All those little facts, such clutter in a brain, right?

Learning in school already seemed a useless amassing of facts long before internet search engines ever came along.

Historical dates without context; mathematical formulas with little use beyond test questions; grammatical points of foreign languages hardly ever used…

The modern Silicon Valley-ized approach to learning has only reinforced this view.

Calling for a focus on “learning to learn,” all those pesky small details that are so hard to remember seem even less necessary now than ever before – especially when you can just look them up online when and if you need them.

Matt Britt’s partial internet map from years ago: Try finding your way through this without prior knowledge.

Clive Thompson, in his celebration of the knowledge gain from the internet, “Smarter Than You Think” (cross-read here), celebrates the ability to not remember the name of that red-haired female singer with a feminist bent, and to have the name “Tori Amos” pop up easily enough in a web search with just those few details.

In his proof is the problem.

If all you are looking for is a simple fact that sits in the realm of common knowledge, let alone popular culture, then it has become easy enough to quickly find it online and spare yourself the “mental bandwidth” required to record that fact yourself.

There are only too many situations nowadays, however, in which people want to argue that learning is unnecessary as long as the fact can be looked up or the problem can be solved by someone else or something else.

Manners Make Man, Facts Form Faculty

Even when it comes to those facts we so hate to learn by heart, though, we need to know them if there is some way we need or want to dig deeper into the issue in question.

Of course, just learning facts and figures as Jeopardy-style factoids all sitting in separation, with no connection between them, isn’t going to make them well-learnt and useful.

Only knowing where to look up when what event in world history transpired won’t help understand how different events and developments influenced each other over the course of history.

However, learning them in connection requires previous knowledge to connect them to and makes it easier to learn more of them and see more connections.

Being able to quickly look up what formula relates different factors in physics to each other does not imply an ability to see how (and why) a certain formula can lead to a useful result while another cannot.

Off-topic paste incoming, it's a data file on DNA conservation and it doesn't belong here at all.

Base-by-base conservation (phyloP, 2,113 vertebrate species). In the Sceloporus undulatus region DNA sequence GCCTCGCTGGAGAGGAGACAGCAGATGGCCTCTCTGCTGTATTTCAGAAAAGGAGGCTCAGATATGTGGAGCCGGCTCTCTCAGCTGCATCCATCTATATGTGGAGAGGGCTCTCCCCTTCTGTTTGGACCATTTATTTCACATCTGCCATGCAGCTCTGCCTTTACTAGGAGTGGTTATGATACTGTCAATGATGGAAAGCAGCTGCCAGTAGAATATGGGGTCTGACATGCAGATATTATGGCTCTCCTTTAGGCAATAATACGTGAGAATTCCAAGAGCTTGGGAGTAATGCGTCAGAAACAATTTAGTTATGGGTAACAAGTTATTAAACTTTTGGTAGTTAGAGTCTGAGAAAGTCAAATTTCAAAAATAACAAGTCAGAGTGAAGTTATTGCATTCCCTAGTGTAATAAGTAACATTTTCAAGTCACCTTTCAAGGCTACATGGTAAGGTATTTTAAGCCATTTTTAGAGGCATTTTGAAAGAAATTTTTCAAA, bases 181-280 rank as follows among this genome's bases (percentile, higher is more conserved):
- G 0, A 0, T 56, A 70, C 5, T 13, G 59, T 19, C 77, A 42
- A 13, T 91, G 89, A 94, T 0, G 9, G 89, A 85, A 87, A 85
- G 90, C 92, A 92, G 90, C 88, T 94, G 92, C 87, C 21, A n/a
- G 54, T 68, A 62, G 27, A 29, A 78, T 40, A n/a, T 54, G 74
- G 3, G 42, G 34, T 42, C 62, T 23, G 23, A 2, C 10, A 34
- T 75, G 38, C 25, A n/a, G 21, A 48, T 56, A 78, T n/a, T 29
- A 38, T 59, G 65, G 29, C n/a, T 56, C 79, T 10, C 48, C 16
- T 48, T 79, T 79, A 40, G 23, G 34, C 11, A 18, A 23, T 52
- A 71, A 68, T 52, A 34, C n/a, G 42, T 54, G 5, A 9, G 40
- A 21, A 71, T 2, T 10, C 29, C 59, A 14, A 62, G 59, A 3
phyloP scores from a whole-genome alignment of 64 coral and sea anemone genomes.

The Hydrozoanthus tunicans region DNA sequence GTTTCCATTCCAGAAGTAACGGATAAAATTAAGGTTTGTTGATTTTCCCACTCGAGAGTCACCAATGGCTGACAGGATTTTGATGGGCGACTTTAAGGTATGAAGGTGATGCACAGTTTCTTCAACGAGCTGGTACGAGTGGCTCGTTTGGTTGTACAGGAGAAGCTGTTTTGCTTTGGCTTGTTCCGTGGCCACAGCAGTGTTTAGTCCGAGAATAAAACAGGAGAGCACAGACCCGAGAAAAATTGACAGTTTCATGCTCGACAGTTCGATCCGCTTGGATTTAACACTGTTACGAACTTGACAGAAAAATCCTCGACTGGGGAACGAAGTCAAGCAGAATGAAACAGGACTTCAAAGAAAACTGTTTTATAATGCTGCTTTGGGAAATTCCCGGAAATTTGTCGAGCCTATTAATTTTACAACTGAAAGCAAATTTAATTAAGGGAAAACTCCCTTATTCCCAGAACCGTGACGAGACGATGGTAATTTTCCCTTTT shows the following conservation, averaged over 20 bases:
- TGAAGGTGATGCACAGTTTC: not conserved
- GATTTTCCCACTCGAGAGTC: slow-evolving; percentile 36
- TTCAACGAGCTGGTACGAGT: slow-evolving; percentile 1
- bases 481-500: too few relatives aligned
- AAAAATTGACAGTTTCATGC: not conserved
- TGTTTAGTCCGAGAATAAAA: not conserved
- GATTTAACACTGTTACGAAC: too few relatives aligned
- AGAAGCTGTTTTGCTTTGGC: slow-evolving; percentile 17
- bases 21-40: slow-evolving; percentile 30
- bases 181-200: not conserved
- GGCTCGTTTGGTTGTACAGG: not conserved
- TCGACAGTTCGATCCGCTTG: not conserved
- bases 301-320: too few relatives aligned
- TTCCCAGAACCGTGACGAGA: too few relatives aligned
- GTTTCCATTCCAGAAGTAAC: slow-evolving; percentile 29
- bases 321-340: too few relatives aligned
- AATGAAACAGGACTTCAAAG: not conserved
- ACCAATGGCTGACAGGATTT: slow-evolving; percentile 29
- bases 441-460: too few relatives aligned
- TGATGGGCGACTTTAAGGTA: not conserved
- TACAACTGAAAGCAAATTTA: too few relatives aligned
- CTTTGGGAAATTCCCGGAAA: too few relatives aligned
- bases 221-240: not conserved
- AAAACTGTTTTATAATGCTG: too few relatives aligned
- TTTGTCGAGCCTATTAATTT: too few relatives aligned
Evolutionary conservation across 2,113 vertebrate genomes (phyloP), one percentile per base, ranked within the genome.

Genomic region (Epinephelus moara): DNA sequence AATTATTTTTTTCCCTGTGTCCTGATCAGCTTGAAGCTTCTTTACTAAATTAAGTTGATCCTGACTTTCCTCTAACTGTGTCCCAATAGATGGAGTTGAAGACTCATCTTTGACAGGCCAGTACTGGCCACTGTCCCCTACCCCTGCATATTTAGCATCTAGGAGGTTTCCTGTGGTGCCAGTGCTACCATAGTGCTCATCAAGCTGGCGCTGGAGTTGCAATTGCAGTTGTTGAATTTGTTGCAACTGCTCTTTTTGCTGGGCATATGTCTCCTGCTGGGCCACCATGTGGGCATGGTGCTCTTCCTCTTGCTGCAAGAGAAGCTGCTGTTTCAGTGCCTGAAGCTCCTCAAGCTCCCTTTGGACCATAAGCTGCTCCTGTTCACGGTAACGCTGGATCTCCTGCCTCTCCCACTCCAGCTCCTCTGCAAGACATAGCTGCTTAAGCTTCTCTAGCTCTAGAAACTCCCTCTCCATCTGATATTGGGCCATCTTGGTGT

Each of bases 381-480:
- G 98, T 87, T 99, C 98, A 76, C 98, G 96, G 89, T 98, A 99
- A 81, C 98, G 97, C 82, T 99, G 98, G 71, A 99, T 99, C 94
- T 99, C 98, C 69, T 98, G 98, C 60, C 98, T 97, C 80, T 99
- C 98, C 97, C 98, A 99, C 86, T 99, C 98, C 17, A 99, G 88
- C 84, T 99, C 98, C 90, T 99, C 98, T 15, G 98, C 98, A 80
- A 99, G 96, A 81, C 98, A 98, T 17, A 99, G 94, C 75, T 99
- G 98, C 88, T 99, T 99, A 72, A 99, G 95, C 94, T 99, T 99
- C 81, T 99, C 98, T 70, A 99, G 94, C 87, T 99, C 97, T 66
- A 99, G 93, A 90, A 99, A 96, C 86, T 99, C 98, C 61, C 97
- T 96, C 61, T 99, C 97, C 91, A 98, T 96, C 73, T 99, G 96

However, having learned the formulas and their use cases and applied them is the only way to get to the expert knowledge where one intuitively knows what formula needs to be used.

For learning itself, more facts learned in relations and as the stories they tell will help learn and remember yet more, not take away from mental storage space.

In fact, without the scaffolding of previous knowledge, not only would it be difficult to learn anything new, it’s difficult even just to know whether a fact found online is truly a fact or just somebody’s well-presented fiction.

Funnily, the more you know, the more you can actually find where there are gaps in knowledge. Even relatively simple things (or rather, things that seem that way) often do not yet have answers.

Try googling that, then.

You will, of course, need to find out where to spend your time and focus your attention.

Yet, with all the time used for entertainment and all the memory easily expended on gossip and news and assorted pop-cultural geekery, the potential to learn more that will be of greater use in other situations, in (other sides of) real life is there.

“I have always found that it is always good to know something.” Goethe, Talks Shortly Before his Death

And there’s quite enough that it may be good to know.

From languages to first aid.
From survival and self-defense to cooking and, hell, house-keeping.
From the big sweep of history to the little happenings in your backyard and neighborhood.

It’s always been good to know things, and in a time when ignorance seems on the rise as (and maybe partly because) the world’s information seems only a fingertip away, but too few people bother to transform it into knowledge, it only gets better to know.

Next time there’s no internet or the heat goes out in the middle of winter, particularly so.